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STUDIO: MTI Home Video
RUNNING TIME: 91 minutes
SPECIAL FEATURES: None
It’s La Femme Nikita meets Blade, as recounted by a retarded Dungeons & Dragons enthusiast.
Claudia Coulter, Stephanie Beacham, Jason Tompkins, Tom Dover, Magda Rodriguez.
Rebecca (Coulter)is an ordinary wife and mother who is attacked by a vampire. Near death, she is quickly abducted by Project 571, a government experiment, which turns her into a genetically engineered vampire. She’s then trained to hunt down and destroy evil. But when the project itself is destroyed by vampires, Rebecca is sent on a mission by the project’s successors to find an ancient book in order to stop another vampire, Hugo Renoir, from unleashing dark forces upon the Earth.
This is pretty much how the film will leave you.
I’ve covered plenty of low-budget DVDs here at CHUD. Generally one has to make allowances for lack of funding on a film, especially in regards to any special effects. But if the story is solid, or the performances memorable, or if the picture is directed with originality and/or gusto, then the financial shortcomings can be ignored. Sadly, Witches Hammer has none of those things going for it, and ends up being a just barely interesting, but overall mess of a mish-mashed genre film. First of all, it tries to mix the premises of La Femme Nikita, Blade and witches into an action film, which might have been interesting, if the story was written with a hint of cohesion or direction, but it’s not. Basically, it has a superheroine vampire who works for a government agency, out on a quest for a mystical witch’s book (the titular Hammer), encountering hostile vamps, witches and demons along the way.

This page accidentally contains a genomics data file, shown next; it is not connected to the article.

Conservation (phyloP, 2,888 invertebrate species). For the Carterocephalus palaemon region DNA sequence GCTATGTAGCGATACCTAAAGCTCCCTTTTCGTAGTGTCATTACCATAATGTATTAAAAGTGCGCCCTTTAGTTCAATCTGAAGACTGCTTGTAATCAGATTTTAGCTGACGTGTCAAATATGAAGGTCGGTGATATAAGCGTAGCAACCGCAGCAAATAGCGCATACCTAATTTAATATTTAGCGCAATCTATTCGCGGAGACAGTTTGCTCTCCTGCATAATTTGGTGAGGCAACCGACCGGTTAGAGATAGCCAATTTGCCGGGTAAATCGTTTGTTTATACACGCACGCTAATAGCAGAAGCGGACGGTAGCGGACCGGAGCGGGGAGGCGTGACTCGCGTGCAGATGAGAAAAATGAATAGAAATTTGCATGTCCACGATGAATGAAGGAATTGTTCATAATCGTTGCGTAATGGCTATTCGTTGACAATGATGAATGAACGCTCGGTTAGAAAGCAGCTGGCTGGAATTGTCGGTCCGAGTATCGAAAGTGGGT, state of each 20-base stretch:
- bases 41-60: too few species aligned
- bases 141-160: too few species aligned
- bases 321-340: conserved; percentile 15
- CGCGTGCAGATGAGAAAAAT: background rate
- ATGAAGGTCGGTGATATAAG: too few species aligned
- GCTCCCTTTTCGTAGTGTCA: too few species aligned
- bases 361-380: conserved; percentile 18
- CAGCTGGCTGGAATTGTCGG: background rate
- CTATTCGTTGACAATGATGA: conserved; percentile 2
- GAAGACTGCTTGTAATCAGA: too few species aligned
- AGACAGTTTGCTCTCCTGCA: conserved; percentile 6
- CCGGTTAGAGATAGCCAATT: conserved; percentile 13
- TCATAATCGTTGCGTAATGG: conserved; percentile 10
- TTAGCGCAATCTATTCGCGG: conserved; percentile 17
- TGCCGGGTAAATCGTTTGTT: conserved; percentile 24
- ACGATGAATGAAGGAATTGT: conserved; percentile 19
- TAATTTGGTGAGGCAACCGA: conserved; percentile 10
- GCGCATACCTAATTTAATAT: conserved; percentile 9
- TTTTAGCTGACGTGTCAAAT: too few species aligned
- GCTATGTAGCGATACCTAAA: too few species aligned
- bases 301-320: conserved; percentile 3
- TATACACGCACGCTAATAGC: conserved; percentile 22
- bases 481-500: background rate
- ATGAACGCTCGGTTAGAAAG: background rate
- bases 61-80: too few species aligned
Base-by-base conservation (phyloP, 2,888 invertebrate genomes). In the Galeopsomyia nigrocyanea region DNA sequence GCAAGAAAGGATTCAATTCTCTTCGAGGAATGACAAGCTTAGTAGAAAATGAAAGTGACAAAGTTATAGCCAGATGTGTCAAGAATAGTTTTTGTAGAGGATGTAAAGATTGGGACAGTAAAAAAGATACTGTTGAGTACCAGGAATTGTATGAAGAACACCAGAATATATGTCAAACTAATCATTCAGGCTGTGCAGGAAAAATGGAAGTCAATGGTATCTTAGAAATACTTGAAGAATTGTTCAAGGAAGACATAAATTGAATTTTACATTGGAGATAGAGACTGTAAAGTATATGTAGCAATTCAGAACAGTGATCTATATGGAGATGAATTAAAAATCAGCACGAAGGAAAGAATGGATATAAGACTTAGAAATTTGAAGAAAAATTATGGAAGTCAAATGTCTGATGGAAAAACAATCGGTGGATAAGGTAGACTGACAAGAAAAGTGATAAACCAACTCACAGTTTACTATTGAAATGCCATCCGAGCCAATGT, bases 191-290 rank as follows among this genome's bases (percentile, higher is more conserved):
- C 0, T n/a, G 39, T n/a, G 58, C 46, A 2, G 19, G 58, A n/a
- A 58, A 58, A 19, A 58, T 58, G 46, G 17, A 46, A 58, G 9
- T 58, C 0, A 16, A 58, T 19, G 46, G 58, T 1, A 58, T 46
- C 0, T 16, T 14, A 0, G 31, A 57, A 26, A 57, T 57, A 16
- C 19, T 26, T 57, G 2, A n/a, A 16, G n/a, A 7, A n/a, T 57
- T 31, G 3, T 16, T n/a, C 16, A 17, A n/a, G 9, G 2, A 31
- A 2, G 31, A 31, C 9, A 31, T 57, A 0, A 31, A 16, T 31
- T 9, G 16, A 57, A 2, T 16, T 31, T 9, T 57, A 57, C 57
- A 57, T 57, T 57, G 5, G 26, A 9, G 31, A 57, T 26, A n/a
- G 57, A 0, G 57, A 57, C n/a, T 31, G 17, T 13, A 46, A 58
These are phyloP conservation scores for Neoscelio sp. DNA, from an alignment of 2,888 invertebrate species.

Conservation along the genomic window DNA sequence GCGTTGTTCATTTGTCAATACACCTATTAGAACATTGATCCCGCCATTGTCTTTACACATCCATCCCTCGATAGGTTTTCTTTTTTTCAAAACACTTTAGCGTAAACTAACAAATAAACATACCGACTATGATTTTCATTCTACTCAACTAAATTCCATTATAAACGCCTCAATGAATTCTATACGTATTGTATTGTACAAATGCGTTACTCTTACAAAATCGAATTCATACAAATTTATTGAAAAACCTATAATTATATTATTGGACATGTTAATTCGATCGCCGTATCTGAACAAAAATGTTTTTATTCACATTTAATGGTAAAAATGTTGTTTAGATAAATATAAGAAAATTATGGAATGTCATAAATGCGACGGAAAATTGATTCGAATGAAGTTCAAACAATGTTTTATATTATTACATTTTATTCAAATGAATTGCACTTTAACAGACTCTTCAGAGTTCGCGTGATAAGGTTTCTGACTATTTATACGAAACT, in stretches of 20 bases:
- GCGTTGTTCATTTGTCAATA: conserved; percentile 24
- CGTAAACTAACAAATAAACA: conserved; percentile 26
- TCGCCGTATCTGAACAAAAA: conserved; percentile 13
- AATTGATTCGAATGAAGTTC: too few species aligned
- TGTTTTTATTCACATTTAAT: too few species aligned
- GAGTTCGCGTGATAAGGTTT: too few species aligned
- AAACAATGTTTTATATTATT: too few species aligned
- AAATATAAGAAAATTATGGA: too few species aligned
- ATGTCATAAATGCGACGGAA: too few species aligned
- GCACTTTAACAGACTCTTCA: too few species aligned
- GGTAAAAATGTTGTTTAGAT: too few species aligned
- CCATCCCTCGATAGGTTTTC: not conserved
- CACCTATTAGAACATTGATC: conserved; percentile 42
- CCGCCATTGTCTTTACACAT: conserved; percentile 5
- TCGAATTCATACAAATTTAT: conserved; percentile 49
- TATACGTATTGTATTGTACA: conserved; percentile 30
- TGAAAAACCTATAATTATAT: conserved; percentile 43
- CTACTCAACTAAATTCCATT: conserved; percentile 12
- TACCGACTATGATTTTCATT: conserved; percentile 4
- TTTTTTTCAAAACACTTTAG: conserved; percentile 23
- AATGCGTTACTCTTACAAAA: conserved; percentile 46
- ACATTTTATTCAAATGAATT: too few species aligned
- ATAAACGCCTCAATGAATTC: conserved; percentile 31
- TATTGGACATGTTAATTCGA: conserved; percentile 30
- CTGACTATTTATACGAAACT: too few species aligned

Surprised Blade never thought of this.
The main issue with the movie is that it doesn’t really know what it wants to be, a straight up action film, a dark genre pic, slapstick comedy, or a buddy / roadtrip film. Thus, it tries to be all of them and succeeds at none of them. I will say that Coulter is somewhat affecting as Rebecca. I’m not familiar with her nor her background, but had she had a script with any sense of itself, she might have been able to do something with the role. But she gets lost in the shenanigans in which she finds herself and can’t survive the experience. There is everything thrown in here: vamps, witches, demons, sorcery, even some murdered clowns. I really don’t know what writer/director/producer James Eaves (Bane, Alice) was going for here, but I’m fairly sure he didn’t achieve it. Not even a minor role from genre vet, Stephanie Beacham, as Rebecca’s boss is worth catching. It’s little wonder this film sat on the shelf for three years.
Not sure if it was just the demo DVD I got or if the film really came out like this, but Witches Hammer looks and sounds awful. Both its filming and transfer have shadows, artifacting and a grainy, old VHS look; and the audio is so maddeningly low at times I would have gone to the subtitles, if it had any. Feel free to skip this one